UPS and FedEx, normally rivals, are working side by side to ship the coronavirus vaccine developed by Pfizer and BioNTech, the first of the vaccines to win U.S. government approval. Their trucks departed the manufacturing facility in Portage, Michigan, on Sunday morning loaded with COVID-19 vaccines packed in dry ice to maintain them at ultra-cold temperatures.
The two shipping giants have decided to divide and conquer:
“FedEx and UPS have split the country into two,” said Wes Wheeler, president of UPS Global Healthcare. “We know exactly what states we have, and they know what states they have.”
The two companies collectively hired 170,000 additional employees to keep pace with demand. They said the vaccines would get the highest priority of all of their deliveries.
Mr. Perna specified that 145 sites would receive the vaccine Today (Monday), 425 on Tuesday and 66 on Wednesday:
“As I speak today, right now, vaccines are being packaged with a lot of emphasis on quality assurance. To that end, tomorrow morning, vaccines will start rolling from manufacturing to distribution hubs,” said Gen. Gustave Perna, chief operating officer of Operation Warp Speed, at a briefing by the Health and Human Services Department Saturday. “And then by Monday, vaccines will be received.”
Operation Warp Speed has allotted 6.4 million doses of Pfizer vaccine for initial distribution, based on availability. The express carriers will deliver 2.9 million doses this week and another 2.9 million doses in a couple of weeks. The priority is health care workers and nursing home residents as infections, hospitalizations and deaths soar in the U.S. With numbers likely to get worse over the holidays, the vaccine is offering a bright spot in the fight against the pandemic that killed nearly 300,000 Americans.OWS is holding back 500,000 doses as a backup for emergency contingencies.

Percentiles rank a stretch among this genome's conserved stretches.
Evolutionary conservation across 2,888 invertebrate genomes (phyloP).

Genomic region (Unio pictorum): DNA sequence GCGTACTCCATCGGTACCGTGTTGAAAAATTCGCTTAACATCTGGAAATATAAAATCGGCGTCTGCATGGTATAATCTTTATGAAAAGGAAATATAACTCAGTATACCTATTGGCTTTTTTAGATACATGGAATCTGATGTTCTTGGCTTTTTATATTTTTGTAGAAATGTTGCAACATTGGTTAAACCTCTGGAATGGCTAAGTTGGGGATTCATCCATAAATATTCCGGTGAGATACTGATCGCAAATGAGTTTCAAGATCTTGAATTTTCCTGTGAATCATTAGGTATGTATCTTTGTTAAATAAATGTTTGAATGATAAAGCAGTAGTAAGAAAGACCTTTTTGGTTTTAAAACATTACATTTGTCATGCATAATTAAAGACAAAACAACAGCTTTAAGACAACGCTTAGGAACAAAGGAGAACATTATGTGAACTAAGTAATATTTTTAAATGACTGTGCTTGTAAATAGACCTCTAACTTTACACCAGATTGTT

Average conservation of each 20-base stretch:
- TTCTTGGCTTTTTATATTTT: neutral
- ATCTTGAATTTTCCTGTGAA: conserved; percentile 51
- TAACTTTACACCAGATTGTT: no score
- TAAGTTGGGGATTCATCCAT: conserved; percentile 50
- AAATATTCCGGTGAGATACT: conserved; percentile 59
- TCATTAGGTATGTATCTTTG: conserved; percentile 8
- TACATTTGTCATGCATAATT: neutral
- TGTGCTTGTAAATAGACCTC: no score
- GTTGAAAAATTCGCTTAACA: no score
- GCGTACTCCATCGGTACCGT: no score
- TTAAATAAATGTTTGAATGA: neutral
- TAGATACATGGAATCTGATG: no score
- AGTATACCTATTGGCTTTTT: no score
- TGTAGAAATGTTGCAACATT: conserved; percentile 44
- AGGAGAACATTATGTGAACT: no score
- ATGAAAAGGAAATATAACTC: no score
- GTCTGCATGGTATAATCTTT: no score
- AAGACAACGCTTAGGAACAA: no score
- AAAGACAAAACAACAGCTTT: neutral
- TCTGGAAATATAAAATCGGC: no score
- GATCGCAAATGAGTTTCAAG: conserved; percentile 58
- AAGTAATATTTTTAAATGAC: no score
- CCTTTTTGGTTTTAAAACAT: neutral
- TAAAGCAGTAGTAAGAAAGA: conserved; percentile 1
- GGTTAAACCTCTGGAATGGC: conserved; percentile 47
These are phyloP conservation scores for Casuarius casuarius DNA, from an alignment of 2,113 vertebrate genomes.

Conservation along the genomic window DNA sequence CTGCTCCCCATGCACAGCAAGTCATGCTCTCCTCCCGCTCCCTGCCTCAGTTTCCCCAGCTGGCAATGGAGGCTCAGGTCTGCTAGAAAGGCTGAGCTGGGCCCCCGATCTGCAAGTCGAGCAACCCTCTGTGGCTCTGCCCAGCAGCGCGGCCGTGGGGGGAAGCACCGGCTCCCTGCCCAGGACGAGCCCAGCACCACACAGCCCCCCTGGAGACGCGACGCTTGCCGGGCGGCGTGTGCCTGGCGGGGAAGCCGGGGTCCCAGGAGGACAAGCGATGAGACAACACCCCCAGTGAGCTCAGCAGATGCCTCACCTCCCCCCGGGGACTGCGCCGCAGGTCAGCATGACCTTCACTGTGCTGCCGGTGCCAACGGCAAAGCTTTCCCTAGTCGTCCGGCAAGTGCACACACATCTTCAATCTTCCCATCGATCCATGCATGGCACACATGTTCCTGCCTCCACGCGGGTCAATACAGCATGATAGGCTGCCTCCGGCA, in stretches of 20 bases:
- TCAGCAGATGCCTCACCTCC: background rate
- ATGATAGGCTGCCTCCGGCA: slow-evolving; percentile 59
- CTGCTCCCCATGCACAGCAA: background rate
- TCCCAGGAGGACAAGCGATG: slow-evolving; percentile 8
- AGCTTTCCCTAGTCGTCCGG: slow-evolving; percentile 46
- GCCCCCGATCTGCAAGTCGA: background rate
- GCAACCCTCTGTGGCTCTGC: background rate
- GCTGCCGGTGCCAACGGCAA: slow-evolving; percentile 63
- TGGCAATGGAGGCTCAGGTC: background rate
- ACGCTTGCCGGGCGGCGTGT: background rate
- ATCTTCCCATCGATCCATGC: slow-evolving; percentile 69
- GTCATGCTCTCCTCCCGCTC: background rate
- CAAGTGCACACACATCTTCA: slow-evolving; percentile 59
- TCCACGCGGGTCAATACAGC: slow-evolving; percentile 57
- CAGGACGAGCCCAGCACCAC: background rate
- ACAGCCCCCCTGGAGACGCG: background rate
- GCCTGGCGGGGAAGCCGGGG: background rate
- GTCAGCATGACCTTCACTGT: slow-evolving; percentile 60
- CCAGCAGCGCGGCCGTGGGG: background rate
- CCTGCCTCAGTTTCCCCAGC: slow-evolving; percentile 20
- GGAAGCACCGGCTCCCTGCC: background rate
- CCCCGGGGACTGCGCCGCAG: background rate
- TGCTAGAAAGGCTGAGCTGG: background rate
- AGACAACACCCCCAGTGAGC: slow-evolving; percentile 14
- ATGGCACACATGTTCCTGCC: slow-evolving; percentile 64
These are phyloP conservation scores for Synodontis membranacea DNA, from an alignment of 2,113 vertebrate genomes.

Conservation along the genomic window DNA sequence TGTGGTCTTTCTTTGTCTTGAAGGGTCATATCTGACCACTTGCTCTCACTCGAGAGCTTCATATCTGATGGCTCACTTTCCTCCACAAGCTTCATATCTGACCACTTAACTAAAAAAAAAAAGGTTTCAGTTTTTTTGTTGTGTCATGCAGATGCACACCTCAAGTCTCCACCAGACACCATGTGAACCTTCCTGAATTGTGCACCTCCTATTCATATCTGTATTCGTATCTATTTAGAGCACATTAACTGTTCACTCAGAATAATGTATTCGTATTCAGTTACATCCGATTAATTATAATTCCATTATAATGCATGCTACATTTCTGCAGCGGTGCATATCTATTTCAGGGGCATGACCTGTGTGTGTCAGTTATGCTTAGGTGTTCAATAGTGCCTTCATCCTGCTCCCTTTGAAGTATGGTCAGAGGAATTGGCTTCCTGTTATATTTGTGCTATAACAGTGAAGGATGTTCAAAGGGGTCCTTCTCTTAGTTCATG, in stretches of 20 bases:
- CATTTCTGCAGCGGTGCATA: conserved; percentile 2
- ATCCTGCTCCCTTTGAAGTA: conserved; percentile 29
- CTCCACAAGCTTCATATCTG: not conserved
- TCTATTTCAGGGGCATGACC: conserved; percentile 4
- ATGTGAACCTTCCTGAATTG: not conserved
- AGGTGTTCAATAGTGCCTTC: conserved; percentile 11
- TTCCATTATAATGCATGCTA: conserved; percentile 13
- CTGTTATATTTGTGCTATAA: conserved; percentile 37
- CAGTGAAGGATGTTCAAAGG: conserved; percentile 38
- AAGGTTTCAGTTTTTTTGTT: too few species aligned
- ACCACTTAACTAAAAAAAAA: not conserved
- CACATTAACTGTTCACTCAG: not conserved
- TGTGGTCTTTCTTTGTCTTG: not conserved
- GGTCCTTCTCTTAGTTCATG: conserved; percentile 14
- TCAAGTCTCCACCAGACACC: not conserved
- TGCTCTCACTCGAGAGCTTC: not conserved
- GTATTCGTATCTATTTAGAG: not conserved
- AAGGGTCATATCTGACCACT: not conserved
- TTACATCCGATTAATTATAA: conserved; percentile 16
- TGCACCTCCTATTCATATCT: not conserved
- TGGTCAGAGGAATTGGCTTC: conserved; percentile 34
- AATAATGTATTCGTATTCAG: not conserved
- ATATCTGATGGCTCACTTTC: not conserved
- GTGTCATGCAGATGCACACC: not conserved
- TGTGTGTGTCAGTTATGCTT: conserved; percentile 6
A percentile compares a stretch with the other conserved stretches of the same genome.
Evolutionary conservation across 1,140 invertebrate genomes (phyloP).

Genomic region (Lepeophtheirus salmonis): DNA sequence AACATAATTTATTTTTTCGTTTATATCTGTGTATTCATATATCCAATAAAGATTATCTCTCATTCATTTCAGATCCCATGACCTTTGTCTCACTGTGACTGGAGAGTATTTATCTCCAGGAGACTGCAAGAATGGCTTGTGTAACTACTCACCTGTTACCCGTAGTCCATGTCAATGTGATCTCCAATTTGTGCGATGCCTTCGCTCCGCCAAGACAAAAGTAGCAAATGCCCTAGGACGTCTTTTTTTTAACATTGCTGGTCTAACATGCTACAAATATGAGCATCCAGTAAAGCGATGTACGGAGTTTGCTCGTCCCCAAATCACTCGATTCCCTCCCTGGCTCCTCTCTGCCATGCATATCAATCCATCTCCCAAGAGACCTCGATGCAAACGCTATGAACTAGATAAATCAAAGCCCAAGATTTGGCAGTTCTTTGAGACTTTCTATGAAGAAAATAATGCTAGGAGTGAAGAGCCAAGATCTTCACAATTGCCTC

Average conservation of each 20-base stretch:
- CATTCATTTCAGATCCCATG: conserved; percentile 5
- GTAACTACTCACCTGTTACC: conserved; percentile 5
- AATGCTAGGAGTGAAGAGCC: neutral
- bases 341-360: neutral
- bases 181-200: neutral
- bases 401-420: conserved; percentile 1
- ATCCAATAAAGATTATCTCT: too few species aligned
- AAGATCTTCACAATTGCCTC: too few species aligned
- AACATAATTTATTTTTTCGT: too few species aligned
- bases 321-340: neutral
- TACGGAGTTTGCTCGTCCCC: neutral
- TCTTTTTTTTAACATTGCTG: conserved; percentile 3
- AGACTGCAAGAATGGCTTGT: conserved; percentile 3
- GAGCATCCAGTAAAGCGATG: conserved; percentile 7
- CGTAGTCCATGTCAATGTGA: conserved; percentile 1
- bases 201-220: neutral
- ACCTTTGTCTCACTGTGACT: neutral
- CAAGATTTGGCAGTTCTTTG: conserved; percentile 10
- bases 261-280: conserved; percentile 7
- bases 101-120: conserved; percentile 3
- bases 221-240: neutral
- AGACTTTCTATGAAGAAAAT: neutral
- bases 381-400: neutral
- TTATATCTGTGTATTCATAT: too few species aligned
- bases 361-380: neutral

The Pfizer vaccine requires two doses taken 17 to 21 days apart for maximum effectiveness. Frontline medical workers and nursing home staff and residents are expected to get the first treatments.
Speed of delivery is critical. The moment a box of doses is shipped, the countdown clock begins. Vaccines can last for up to thirty days in Pfizer’s boxes, so long as the thermal shipper is not opened more than twice in a day, for no longer than a minute each time. The dry ice also needs to be replenished every five days.
The Pfizer boxes are packed with about 50 pounds of dry ice to keep the vaccine stable at minus 70 degrees Celsius. UPS is not using refrigerated trucks, relying on the dry ice to maintain the required temperature. News footage from the Pfizer plant Sunday morning showed a refrigerated FedEx truck waiting to be loaded. Both UPS and FedEx will use high-tech tracking devices to monitor packages carrying the vaccine, both to ensure speed of delivery and the safety of the product itself, throughout transport. Each UPS truck carrying the doses will have a device that tracks its location, temperature, light exposure and motion, Mr. Wheeler told the senators. The company’s trucks will have escorts, too, he said on Thursday. It is not clear whether he meant the local police or other government officials